I also believe that it's important to weed out your stuff regularly because in my experience (personal and watching others), it can be very difficult to impossible to get rid of everything in one pass. It often takes two or three passes through to get rid of everything that should go. It's like we can only stand to get rid of a certain percentage of our stuff at one time so we need multiple times of throwing out x% before we get rid of it all. Even when we get what my mom calls "serious" or even "ruthless" with this process, it's hard to let everything go at once.

Before and after my move about 18 months ago, I got rid of a LOT of (as in, the vast majority of) my books and clothes and yes, even some shoes, though that is hard for me. Fortunately, I have not tended to buy a lot of CDs or DVDs. I have too many knick-knacks, though I have mostly stopped accummulating more. I have too many craft supplies. I have an entire hope chest worth of crap at my mom's house that I really do need to clean out. I should do that this christmas.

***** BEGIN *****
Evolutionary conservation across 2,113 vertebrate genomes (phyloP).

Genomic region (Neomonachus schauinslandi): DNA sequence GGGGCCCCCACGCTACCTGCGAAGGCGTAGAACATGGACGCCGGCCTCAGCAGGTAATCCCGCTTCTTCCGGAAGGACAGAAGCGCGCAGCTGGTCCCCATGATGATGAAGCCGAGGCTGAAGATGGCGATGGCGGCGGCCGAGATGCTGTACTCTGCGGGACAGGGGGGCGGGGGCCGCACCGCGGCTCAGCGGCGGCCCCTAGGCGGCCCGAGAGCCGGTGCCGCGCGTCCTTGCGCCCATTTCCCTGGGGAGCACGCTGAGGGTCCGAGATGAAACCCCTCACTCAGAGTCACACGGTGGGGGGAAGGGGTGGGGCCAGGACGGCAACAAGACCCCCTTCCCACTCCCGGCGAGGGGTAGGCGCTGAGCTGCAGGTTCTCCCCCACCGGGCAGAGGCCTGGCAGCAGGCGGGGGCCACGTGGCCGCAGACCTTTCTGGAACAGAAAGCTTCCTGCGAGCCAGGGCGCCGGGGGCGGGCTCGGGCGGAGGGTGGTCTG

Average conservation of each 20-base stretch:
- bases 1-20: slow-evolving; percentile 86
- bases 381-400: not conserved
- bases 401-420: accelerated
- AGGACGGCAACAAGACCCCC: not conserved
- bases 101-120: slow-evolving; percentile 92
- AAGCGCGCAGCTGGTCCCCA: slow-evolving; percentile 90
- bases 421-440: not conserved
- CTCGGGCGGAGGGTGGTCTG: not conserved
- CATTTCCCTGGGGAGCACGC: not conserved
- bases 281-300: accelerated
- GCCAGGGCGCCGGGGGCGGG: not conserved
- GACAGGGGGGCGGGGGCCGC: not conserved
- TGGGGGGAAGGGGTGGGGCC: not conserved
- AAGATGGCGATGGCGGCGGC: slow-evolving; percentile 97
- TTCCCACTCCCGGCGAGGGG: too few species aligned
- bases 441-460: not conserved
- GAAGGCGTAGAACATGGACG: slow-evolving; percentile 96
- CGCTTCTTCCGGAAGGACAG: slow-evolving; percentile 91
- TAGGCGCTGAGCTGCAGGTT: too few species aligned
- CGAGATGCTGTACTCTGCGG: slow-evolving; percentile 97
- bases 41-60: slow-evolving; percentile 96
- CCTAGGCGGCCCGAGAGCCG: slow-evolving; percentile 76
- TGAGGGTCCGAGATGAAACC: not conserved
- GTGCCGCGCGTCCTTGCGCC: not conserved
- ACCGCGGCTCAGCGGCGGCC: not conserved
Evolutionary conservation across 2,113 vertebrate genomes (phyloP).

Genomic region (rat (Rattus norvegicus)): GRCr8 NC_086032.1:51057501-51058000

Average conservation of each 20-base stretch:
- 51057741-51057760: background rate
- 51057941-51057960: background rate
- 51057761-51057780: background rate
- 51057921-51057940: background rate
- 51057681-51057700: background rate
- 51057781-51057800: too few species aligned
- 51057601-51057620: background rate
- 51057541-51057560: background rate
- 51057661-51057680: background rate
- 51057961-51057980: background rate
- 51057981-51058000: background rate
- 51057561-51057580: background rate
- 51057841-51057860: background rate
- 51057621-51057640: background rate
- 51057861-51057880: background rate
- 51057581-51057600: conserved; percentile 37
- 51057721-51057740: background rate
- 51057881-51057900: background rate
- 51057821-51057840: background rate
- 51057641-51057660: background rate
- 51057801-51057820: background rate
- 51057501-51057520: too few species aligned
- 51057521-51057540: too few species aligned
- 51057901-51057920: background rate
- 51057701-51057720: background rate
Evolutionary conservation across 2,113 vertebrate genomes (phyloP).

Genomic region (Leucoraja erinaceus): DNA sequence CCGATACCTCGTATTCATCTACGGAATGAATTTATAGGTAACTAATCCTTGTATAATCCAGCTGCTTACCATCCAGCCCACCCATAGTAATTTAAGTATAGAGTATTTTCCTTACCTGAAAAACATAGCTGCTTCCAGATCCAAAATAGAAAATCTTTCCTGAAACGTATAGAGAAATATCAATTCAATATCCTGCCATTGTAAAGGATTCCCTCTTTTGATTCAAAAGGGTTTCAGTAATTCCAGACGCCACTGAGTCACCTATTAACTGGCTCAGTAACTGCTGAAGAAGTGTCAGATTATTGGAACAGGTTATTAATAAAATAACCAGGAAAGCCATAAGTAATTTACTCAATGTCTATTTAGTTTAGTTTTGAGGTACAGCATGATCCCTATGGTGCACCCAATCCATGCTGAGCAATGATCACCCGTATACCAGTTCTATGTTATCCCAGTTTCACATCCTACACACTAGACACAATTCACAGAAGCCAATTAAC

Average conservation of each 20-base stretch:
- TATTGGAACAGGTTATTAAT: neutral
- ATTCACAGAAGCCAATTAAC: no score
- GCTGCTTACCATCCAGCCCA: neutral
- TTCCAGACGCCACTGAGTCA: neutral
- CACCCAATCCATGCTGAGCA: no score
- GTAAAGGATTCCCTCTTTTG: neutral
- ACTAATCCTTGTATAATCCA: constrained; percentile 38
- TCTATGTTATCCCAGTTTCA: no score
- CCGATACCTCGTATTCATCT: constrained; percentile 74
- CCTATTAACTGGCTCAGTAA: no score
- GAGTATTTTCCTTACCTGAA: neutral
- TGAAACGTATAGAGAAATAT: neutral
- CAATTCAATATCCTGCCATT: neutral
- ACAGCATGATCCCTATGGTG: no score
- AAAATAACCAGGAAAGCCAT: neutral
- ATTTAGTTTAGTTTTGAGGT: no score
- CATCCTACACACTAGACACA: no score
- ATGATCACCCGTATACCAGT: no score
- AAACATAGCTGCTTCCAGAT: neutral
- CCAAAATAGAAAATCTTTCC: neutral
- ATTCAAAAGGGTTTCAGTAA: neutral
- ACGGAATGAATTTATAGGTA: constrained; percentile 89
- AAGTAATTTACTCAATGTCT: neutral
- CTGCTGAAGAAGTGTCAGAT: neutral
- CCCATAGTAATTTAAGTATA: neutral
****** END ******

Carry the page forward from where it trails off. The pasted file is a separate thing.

I am glad that my parents don't have a lot of heirlooms that I will be expected to take in and cherish for life. I am mostly interested in the photo albums, art work my mother has made, and her christmas tree ornament collection. (I already have too many christmas tree ornaments. It's madness.)

Making a photo collection of personal items that have sentimental value before getting rid of them is a good idea that I haven't heard before; a photo should work just fine as a memory object.

Tam said...

Of course, it depends on your living space & lifestyle too, and I don't want to discount that. My mom's house (hi mom!) has lots of nice shelves on which she has lots of great folk art. It makes the place really decorative and attractive and it's not in the way of anything. So it is possible to do that.

Tam's momm said...

Nice save Tam.